New Orleans has been a wild, cultural mecca of food, music, and art for generations, and the soul of that vibrant city is passed from locals to visitors as well as parents to children. For Craig Tracy, who tackled the Big Easy as an artist at only 16, Mardi Gras face-painting and free-flowing creativity (and hedonism) led him into the world of alternative art and visual adventure. From a young age, there was never any doubt that he would be an artist, but no one could have predicted the amazing body painting direction his art would take, not even the voodoo fortune tellers down on Bourbon Street.
After working for a time as a freelance illustrator, Tracy realized that he didn't like the tedium or predictability of industrial design, and longed for his younger days of unlimited creativity, painting "anything on anything". From this desire to get back to his roots, he painted a face, and if we consider art as a drug of sorts, Tracy needed a stronger hit. The complexities of the human face were nothing compared to the entire body, especially with a completely unique, breathing canvas that was different for every artwork.
To the general public, bodypainting is often seen as something done on the faces of children at state fairs, or as a way to avoid a ticket for public indecency at Spring Break on the "painted body" technicality. In truth, there is an entire subculture of fine art bodypainters that spend their years making the canvas of the human body come alive, so to speak.
In some of Tracy's works, the seamless transition of color and texture between the subject of the piece and the model it is painted on makes it difficult to pick out where the model starts and stops, like in "Shelter" (seen above). In others, the model's clear humanity adds to the effect of the piece instead of being intentionally camouflaged by contortion.The smallest fluctuations in the pose, like a decision to keep the model's eyes open or closed, can impact the overall aesthetic of the painting.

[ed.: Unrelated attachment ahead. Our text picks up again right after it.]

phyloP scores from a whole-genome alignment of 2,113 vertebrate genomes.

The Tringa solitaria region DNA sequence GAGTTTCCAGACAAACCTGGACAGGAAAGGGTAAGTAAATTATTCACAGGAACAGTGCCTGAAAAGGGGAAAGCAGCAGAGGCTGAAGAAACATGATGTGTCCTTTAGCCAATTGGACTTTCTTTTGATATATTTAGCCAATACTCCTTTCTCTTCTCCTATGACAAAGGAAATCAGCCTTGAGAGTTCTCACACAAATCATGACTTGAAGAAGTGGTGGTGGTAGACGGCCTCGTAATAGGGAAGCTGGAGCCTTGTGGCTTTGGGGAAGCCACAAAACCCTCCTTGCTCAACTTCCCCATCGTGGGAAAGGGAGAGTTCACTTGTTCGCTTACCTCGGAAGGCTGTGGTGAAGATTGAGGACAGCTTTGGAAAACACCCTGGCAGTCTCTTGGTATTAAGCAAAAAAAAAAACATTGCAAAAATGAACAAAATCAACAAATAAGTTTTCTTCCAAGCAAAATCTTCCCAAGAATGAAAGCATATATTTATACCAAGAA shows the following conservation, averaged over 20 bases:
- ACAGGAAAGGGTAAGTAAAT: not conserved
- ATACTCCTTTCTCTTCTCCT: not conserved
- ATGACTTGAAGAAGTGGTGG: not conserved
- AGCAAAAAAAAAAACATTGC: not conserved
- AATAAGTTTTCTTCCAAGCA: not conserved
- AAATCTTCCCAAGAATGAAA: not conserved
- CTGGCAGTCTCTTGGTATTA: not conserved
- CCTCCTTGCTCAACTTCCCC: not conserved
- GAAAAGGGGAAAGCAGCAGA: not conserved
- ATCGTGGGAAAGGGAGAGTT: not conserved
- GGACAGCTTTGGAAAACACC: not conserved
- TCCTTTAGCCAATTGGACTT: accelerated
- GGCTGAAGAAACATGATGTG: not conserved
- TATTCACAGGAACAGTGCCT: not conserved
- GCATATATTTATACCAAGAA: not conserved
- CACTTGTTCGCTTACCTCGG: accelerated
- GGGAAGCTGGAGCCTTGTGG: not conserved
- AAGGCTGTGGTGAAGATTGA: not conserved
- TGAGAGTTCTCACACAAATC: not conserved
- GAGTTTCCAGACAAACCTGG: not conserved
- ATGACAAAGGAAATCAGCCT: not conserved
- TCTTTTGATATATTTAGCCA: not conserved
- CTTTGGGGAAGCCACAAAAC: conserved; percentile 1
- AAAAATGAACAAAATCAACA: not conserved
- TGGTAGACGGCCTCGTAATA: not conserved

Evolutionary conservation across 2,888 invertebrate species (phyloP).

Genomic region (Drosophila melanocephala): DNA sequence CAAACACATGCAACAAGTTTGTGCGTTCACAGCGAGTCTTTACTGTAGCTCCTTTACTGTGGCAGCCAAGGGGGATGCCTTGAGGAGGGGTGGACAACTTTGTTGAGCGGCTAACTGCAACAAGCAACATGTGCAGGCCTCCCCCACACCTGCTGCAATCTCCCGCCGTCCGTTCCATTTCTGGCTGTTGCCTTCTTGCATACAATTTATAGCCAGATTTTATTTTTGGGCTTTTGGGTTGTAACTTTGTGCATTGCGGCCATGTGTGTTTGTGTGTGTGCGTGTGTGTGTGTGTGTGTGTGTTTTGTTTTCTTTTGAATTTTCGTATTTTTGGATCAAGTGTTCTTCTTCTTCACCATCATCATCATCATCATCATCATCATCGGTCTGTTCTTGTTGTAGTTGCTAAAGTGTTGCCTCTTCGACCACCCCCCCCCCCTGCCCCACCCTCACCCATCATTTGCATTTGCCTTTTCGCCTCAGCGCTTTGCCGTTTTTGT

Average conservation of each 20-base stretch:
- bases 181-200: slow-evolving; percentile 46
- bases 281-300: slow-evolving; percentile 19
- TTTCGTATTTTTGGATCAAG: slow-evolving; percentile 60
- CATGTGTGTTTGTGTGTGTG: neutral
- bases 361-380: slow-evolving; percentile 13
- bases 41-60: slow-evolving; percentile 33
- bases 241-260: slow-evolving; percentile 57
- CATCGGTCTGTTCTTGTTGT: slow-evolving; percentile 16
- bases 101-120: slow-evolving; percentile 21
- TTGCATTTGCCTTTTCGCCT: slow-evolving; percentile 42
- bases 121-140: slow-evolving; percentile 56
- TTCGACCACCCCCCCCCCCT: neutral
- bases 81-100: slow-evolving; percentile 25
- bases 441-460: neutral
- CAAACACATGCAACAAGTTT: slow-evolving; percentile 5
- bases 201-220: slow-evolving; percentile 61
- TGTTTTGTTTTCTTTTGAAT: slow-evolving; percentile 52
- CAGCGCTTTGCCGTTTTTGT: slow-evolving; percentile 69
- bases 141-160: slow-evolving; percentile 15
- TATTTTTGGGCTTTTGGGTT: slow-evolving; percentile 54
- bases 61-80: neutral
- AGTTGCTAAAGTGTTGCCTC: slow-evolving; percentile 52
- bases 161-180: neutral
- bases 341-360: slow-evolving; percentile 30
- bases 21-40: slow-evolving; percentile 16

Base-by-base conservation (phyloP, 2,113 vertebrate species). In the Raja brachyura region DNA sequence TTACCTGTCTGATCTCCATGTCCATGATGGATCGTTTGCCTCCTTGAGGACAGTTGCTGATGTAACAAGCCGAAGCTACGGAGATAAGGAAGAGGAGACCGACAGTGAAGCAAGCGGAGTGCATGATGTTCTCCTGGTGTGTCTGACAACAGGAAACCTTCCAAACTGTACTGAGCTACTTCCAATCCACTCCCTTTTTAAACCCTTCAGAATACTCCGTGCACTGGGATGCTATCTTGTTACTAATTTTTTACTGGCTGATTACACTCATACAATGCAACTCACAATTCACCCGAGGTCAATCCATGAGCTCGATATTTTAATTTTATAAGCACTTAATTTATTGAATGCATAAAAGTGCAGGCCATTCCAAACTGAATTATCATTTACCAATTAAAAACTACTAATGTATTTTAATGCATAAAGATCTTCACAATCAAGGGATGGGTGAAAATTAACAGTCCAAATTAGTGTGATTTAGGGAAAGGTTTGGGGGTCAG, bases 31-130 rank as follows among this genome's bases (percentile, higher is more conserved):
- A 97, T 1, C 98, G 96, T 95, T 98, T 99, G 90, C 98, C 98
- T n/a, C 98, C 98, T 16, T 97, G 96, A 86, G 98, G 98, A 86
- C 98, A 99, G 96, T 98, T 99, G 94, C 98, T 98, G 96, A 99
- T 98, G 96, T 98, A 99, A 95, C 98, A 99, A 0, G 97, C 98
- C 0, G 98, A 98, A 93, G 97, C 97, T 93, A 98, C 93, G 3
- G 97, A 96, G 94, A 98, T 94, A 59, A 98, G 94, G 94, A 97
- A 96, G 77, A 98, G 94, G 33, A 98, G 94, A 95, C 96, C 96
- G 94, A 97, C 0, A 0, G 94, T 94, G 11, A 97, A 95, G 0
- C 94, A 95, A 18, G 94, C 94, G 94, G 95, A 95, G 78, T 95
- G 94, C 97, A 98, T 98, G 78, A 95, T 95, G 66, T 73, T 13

Tracy like to continually challenge himself as well, never using the same model twice for a full-body piece, unless he adds a second person to the composition. Besides the difficulty of finding a model to pose for up to a day, topless, with a lion on her bum, Tracy must study dozens of unique "canvases" for their smallest variations, nooks, and crannies. (On second thought, that may not be such an unpleasant part of the job). As mentioned, he doesn't restrict himself to only one model in a single work, and in the piece seen below, the face of the tiger is actually composed of three different models, intertwined and practically inseparable to the eye.
Last South China Tiger (3 Models)
When people see the canvas prints of these posed models, or the photographs in a magazine or gallery, their gut instinct tells them that something must have been altered somehow, especially in this digital age where authenticity is basically an opinion. However, there is no manipulation in the images, and the background which often flows perfectly into the painting on the model's body is actually a hand-painted or airbrushed backdrop also done by the artist, and placed in precise relation to the mobile model. Tracy divides his medium into 80% hand-painting and 20% airbrushing (for the larger monochromatic spaces) but technological tricks and toys have no part in his work.
When it comes to subject matter, the natural world is certainly a favorite, because of the interesting ideas and symbolism it may suggest to viewers about sustainability, co-habitation, and environmental awareness, but Tracy dabbles in other styles as well. His interest is in the creative act, the inherent challenges, and the reaction of viewers more than it is about the underlying symbolism or intent of the subject matter.
Tracy found other like-minded individuals that share his passion for bodypainting at the World Bodypainting Festival in southern Australia. Tracy actually received first place honors in 2005 with his good friend Jeral Tidwell as a bodypainting team. Since then, he has participated or judged in the competition every year, and traveling "down under" to see what the rest of the world's artists have to offer is always a highlight of his summer.
Although he still paints as often as he can, he also devotes a lot of his time to educating people in his gallery in New Orleans. There is still a lot of false beliefs or stereotypes about body painting that he seeks to dispel by showing his intricate process and the stunning results that he comes up with. Hundreds of people each week leave his gallery with a new appreciation for his art, and Tracy hopes that the trend will continue in this style that he loves so much. The human form is a work of art in itself; Tracy just wants to draw the artistic power of humanity from within, so it can be seen right on the surface.
If you want to see all of Craig Tracy's spectacular creations or add some of his work to your own collection, visit his Painted Alive website.
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All images are subject to copyright by the artist.